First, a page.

Glioblastoma tumors carry an exceptionally poor prognosis with median survival of approximately one year
following diagnosis. Treatment resistance and invasive nature of glioma tumors negates the effectiveness of
current medical approaches. Microglia infiltrate most gliomas and release factors which influence tumor growth
and invasion. It was shown that soluble factors, released by microglia activate migration, proliferation, and
resistance to applied chemotherapy in cultured glioma cell lines. Previously we demonstrated that microglia
promote dispersal of glioma cells through the Pyk2 signaling pathway. Our preliminary data show that
pharmacological inhibition of Pyk2/FAK in glioma cells reduce proliferation and increase cytotoxic effect of
temozolomide in the presence of microglia. We hypothesize that microglia release factors to promote
migration, proliferation, chemotherapy resistance, and tumor recurrence through the Pyk2/FAK pathways. The
use of Pyk2/FAK blockers will reduce the microglial effect on tumor growth, dispersal, recurrence, and
resistance to therapy. Combinatorial therapies utilizing Pyk2/FAK inhibitors together with chemotherapeutic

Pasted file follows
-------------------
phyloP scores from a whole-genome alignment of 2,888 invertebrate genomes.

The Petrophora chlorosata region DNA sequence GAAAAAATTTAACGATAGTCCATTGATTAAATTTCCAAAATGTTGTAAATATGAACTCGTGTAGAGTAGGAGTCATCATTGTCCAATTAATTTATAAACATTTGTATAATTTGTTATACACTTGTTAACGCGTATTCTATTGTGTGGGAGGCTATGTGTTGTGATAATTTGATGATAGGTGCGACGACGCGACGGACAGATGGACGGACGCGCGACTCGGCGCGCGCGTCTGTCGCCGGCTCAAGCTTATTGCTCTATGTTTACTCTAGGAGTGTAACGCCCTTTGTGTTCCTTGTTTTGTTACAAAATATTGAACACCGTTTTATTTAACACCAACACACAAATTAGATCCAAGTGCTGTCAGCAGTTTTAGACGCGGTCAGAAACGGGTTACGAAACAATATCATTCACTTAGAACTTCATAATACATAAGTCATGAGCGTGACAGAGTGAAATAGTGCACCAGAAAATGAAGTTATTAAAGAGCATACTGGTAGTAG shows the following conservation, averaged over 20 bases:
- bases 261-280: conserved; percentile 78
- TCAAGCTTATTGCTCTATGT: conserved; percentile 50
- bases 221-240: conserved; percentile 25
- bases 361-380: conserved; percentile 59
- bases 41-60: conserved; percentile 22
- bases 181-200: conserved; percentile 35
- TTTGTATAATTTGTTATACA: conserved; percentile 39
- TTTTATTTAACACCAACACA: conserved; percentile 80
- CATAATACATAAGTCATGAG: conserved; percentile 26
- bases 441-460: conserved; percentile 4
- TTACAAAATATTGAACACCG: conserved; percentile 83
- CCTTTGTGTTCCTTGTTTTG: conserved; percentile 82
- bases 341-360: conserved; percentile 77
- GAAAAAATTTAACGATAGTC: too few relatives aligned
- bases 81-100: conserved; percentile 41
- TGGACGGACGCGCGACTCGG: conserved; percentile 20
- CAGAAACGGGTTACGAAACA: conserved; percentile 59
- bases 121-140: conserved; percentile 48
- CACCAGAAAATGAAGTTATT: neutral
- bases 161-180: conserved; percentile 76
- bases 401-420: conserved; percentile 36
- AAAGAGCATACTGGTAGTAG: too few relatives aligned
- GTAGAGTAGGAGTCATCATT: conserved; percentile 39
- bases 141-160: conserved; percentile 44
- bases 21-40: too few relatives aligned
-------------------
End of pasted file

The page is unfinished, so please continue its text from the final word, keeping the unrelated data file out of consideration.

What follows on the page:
compounds have the potential to provide significant treatment benefits.
In the present study, we will utilize resected human glioblastoma tissues and cell biology approaches to
investigate the intracellular mechanisms exploited to promote microglia-activated glioma invasiveness and
proliferation. We will also examine, in a murine model, the effectiveness of supplementing traditional
chemotherapeutic glioblastoma treatment with a Pyk2/FAK blocker on tumor growth and recurrence.
To test our hypothesis we propose the following specific aims:
Specific Aim #1: To test the hypothesis that microglia activate migration, invasion and proliferation of glioma
cells through Pyk2 and FAK intracellular pathways.
Specific Aim #2: To investigate combined effect of temozolomide (TMZ) and the Pyk2/FAK blocker PF-
562271 on tumor growth and animal mortality.
Specific aim #3: To investigate the effectiveness of combined treatment with TMZ and PF-562271 on glioma
recurrence after tumor resection.
Validation of our hypothesis will provide a platform for developing therapeutic strategies aimed at elimination of
the microglial component on glioma growth and recurrence and, thereby, increasing treatment efficacy.